(Bonner also blames others for continuing this baleful tradition: Franklin Roosevelt, Lyndon Johnson, Richard Nixon, Ronald Reagan, and Alan Greenspan.)

Nothing could be further from the truth, in Bonner’s view, than Francis Fukuyama’s thesis that we have arrived happily at “the end of history.” The United States is only the latest of many empires Bonner surveys with cold-eyed detachment to succumb to the temptations of power; its follies have been aggravated by the delusion that it has been acting, every step of the way, for the benefit of all mankind.

It isn’t history that is coming to an end, but American prosperity. The superdebt is bound to collapse soon. Then Americans will bitterly learn the old lessons our ancestors knew, but which we thought didn’t apply to ourselves.

If you think Patrick Buchanan’s Death of the West was pessimistic, read Empire of Debt.

Cover Girl

By now I always get a little nervous when one of my old friends’ photos appears on the front page of the New York tabloids. On June 7, Ann Coulter was featured on the Daily News, with the headline “Coulter the Cruel” (subhead: “Right-wing author’s brutal Today show tirade on 9/11 widows” and “New book accuses victims’ wives of exploiting their grief”). The New York Post gave her similar coverage.

Well, nobody can accuse Ann of parroting the conventional wisdom! In her new book Godless: The Church of Liberalism, she calls four high-profile 9/11 widows “witches” and adds, “I’ve never seen people enjoying their husbands’ deaths so much.” She fires off red-hot opinions — the only kind she has — and doesn’t take refuge in context, nuance, and the safe middle ground.

If you wait for her to back off, you’ll wait a long, long time.

As William Blake said, “The tigers of wrath are wiser than the horses of instruction.” Ann’s most excessive-sounding opinions usually turn out to be right. And her wrath, though sincere, is full of fun and humor. When she’s wrong, I just stand back in the confidence that she’ll come around.

As Blake also said, “If the fool would persist in his folly, he would become wise.” And: “The road of excess leads to the palace of wisdom.”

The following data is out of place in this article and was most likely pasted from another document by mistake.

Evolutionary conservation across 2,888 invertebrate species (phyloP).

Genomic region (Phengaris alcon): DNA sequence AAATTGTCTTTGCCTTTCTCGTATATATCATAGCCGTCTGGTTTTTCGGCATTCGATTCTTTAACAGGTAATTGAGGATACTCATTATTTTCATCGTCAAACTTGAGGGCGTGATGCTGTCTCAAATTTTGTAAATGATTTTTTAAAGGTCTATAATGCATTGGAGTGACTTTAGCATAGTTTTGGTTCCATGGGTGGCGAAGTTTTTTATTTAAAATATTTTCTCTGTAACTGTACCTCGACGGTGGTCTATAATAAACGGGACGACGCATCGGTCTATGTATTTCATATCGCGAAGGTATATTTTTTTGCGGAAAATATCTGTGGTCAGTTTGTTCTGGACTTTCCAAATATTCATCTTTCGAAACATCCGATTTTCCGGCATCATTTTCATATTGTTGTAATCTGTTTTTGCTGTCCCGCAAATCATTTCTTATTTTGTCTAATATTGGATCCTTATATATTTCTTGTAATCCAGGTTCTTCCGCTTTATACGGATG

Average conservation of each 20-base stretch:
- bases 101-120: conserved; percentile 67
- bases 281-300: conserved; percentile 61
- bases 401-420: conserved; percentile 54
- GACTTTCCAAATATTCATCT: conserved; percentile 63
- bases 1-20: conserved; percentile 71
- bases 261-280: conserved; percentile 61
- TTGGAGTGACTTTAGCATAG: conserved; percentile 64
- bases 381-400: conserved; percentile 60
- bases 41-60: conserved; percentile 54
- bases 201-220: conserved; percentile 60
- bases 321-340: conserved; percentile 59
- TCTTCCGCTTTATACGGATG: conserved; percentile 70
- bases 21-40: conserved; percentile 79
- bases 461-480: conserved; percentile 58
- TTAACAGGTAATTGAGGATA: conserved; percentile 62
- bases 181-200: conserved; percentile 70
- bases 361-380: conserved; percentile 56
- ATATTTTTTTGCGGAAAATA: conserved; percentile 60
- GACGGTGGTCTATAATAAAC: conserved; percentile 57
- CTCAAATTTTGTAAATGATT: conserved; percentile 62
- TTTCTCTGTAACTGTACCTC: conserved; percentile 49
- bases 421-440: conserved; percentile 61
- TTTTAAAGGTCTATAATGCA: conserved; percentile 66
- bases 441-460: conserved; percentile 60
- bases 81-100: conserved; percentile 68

There He Goes Again

While most pundits are distracted by such ephemera as war in Iraq, federal spending, and global warming, one man is keeping his eye on the ball. Writing from Rome, Richard Cohen decried Pope Benedict’s “deafening silence” on, yes, the Holocaust.

Good old Richard! He never disappoints. The Pope had actually just spoken at Auschwitz, saying the pious things dignitaries always say there, but Cohen wasn’t taken in. He found the Holy Father insufficiently apologetic for the Church’s conduct during World War II, and for good measure got in a swipe at St. Maximilian Kolbe.

More and more often these days, I find myself agreeing with Cohen on other matters. I simply resign myself to the expectation that he’ll also keep writing these periodical monotonous tirades about the Church and the Holocaust.

It’s tempting to offer him a few facts, but it seems cruel to deprive an old-timer of his pet peeve.

“If Islam is a ‘religion of peace,’ why are there so many brawls in the NBA?” — SOBRANS. If you have not seen my monthly newsletter yet, give my office a call at 800-513-5053 and request a free sample, or better yet, subscribe for two years for just $85. New subscribers get two gifts with their subscription. More details can be found at the Subscription page of my website.

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Joseph Sobran

Copyright © 2006 by The Wanderer,
the National Catholic Weekly founded in 1867
Reprinted with permission